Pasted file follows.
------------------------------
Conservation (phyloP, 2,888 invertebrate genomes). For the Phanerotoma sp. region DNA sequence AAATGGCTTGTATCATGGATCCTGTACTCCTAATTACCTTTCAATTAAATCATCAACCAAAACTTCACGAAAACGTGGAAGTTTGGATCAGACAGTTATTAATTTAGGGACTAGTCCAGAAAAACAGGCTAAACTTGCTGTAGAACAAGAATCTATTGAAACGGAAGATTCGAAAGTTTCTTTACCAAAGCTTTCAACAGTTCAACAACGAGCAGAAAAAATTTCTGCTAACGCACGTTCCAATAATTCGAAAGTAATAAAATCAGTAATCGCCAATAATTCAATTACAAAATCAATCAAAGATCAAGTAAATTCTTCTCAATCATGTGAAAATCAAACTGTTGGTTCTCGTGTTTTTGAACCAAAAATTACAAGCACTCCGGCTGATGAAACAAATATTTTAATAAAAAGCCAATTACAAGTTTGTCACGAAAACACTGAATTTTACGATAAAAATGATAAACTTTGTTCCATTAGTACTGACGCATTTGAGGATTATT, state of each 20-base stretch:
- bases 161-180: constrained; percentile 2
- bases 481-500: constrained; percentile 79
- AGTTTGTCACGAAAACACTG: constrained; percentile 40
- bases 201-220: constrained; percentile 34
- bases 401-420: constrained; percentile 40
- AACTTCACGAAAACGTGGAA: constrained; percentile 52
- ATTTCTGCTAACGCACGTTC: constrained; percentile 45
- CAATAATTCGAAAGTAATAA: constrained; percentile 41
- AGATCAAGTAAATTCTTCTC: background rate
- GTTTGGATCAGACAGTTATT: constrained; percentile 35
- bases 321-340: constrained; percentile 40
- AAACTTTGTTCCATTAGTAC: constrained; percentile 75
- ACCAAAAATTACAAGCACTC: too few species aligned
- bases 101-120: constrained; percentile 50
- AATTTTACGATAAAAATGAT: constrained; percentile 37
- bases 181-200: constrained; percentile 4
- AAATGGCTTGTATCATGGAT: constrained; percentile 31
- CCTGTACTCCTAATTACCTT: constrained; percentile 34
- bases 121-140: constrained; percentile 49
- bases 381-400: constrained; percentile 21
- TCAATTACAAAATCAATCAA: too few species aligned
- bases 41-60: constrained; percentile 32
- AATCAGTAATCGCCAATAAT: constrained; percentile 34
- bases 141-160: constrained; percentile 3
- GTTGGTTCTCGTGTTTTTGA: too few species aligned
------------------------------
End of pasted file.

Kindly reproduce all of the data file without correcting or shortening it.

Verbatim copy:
Conservation (phyloP, 2,888 invertebrate genomes). For the Phanerotoma sp. region DNA sequence AAATGGCTTGTATCATGGATCCTGTACTCCTAATTACCTTTCAATTAAATCATCAACCAAAACTTCACGAAAACGTGGAAGTTTGGATCAGACAGTTATTAATTTAGGGACTAGTCCAGAAAAACAGGCTAAACTTGCTGTAGAACAAGAATCTATTGAAACGGAAGATTCGAAAGTTTCTTTACCAAAGCTTTCAACAGTTCAACAACGAGCAGAAAAAATTTCTGCTAACGCACGTTCCAATAATTCGAAAGTAATAAAATCAGTAATCGCCAATAATTCAATTACAAAATCAATCAAAGATCAAGTAAATTCTTCTCAATCATGTGAAAATCAAACTGTTGGTTCTCGTGTTTTTGAACCAAAAATTACAAGCACTCCGGCTGATGAAACAAATATTTTAATAAAAAGCCAATTACAAGTTTGTCACGAAAACACTGAATTTTACGATAAAAATGATAAACTTTGTTCCATTAGTACTGACGCATTTGAGGATTATT, state of each 20-base stretch:
- bases 161-180: constrained; percentile 2
- bases 481-500: constrained; percentile 79
- AGTTTGTCACGAAAACACTG: constrained; percentile 40
- bases 201-220: constrained; percentile 34
- bases 401-420: constrained; percentile 40
- AACTTCACGAAAACGTGGAA: constrained; percentile 52
- ATTTCTGCTAACGCACGTTC: constrained; percentile 45
- CAATAATTCGAAAGTAATAA: constrained; percentile 41
- AGATCAAGTAAATTCTTCTC: background rate
- GTTTGGATCAGACAGTTATT: constrained; percentile 35
- bases 321-340: constrained; percentile 40
- AAACTTTGTTCCATTAGTAC: constrained; percentile 75
- ACCAAAAATTACAAGCACTC: too few species aligned
- bases 101-120: constrained; percentile 50
- AATTTTACGATAAAAATGAT: constrained; percentile 37
- bases 181-200: constrained; percentile 4
- AAATGGCTTGTATCATGGAT: constrained; percentile 31
- CCTGTACTCCTAATTACCTT: constrained; percentile 34
- bases 121-140: constrained; percentile 49
- bases 381-400: constrained; percentile 21
- TCAATTACAAAATCAATCAA: too few species aligned
- bases 41-60: constrained; percentile 32
- AATCAGTAATCGCCAATAAT: constrained; percentile 34
- bases 141-160: constrained; percentile 3
- GTTGGTTCTCGTGTTTTTGA: too few species aligned